GALEY & LORD POISED FOR MASSIVE GROWTH
GREENSBORO, N.C. — Galey & Lord is on the verge of a huge expansion, standing ready to purchase the denim and other apparel fabrics businesses of Montreal-based Dominion Textile, if a proposed tender offer for all the stock of the Canadian company is successful.
If the Galey & Lord deal goes through, it will more than double the U.S. company’s volume.
Polymer Group, through DT Acquisition, a Canadian entity set up to complete the Dominion Textile acquisition, plans to make a cash tender offer of $8.46 U.S. ($11.75 Canadian) per common share for all outstanding shares.
As of Sept. 30, Dominion had 41 million common shares outstanding, bringing the value of the offer to about $347 million U.S. ($482 million Canadian). Polymer proposes to purchase the 370 preferred shares outstanding for $78.85 U.S. ($109.50 Canadian) a share. Polymer already holds 14.5 percent of Dominion Textile’s common stock.
Galey & Lord said Monday that it has reached an agreement to purchase the apparel fabrics business, comprising denim and career wear, once the tender offer is completed. In a telephone interview, Arthur C. Wiener, president of Galey & Lord, declined to be more specific about what Galey & Lord plans to purchase. He said he may provide more information later in the week.
Dominion’s principal denim producer is Swift Denim, which had sales of $464 million U.S. ($644.8 million Canadian) in the year ended June 30. Sales of Galey & Lord were $411 million in the year ended Sept. 30, 1996.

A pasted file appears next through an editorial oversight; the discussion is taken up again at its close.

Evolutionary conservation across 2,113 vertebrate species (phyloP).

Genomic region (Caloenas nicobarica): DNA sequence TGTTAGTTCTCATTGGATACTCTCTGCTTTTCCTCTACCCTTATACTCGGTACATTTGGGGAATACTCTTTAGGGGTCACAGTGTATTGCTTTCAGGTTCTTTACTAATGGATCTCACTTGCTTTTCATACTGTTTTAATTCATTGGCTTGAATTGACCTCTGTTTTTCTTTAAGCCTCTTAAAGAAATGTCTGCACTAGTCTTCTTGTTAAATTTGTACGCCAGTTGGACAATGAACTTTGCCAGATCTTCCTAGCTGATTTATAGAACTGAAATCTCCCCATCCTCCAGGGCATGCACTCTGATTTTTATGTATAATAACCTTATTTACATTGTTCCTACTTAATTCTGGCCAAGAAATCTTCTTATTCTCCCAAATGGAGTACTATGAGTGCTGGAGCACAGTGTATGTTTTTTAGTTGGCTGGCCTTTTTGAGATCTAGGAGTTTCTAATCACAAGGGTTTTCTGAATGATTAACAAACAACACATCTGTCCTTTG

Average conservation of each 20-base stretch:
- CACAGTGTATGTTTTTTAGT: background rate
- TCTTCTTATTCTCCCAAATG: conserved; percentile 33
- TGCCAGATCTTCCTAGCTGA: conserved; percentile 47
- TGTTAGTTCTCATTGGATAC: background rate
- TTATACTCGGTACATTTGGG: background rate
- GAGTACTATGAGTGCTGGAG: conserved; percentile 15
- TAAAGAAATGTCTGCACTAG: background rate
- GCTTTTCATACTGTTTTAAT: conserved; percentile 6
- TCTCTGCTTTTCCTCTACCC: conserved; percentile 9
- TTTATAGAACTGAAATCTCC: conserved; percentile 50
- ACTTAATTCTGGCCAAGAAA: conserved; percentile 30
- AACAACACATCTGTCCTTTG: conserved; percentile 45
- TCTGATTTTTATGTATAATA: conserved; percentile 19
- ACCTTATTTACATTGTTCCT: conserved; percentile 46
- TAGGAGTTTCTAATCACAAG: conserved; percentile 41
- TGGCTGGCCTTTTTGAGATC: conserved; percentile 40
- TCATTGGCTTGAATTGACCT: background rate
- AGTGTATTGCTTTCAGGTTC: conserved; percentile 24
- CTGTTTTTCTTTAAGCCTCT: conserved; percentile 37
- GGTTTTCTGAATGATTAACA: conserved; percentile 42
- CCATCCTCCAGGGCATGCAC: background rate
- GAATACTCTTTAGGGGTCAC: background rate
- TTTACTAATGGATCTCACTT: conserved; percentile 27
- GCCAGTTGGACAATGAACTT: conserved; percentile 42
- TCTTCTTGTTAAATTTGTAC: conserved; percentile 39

Swift Denim has plants in Columbus, Ga.; Erwin, N.C., and Drummondville, Quebec. It also has a European operation with production facilities in Tunisia.
While not disclosing any of the financial terms of its deal with Polymer, Galey & Lord said that it has arranged for senior bank debt and high yield financing to complete the transaction.
Meanwhile, Dominion Textile said Monday that it had received a letter from Polymer expressing the intention of making an “unsolicited cash offer” for 100 percent of the outstanding common and preferred shares of Dominion Textile.
The Dominion statement added that on Oct. 6, a committee was formed to “assess strategic alternatives” and the committee would consider the letter received from Polymer and will report to the board.
Polymer, based in North Charleston, S.C., manufactures a broad range of nonwoven and woven polyolefin products largely for industrial and medical use. It earned $14.8 million before special items, on sales of $521.4 million in 1996. After a charge of $13.9 million for early extinguishment of debt, net earnings came to $800,000.
Galey & Lord’s primary business is in woven sportswear fabrics, such as cotton blends, for casual pants and shorts. They accounted for 57.8 percent — or $238.1 million — of the company’s sales in fiscal 1996. Corduroy was the second-largest sector, contributing 18.1 percent — or $74.3 million. Uniform fabrics amounted to 12.6 percent — or $51.8 million — and home fashion fabrics, 11.5 percent — or $47.3 million. The firm in fiscal 1996 also went into apparel manufacturing last year, acquiring production facilities in Mexico and offering customers full package deals for pants and shorts using G&L fabrics.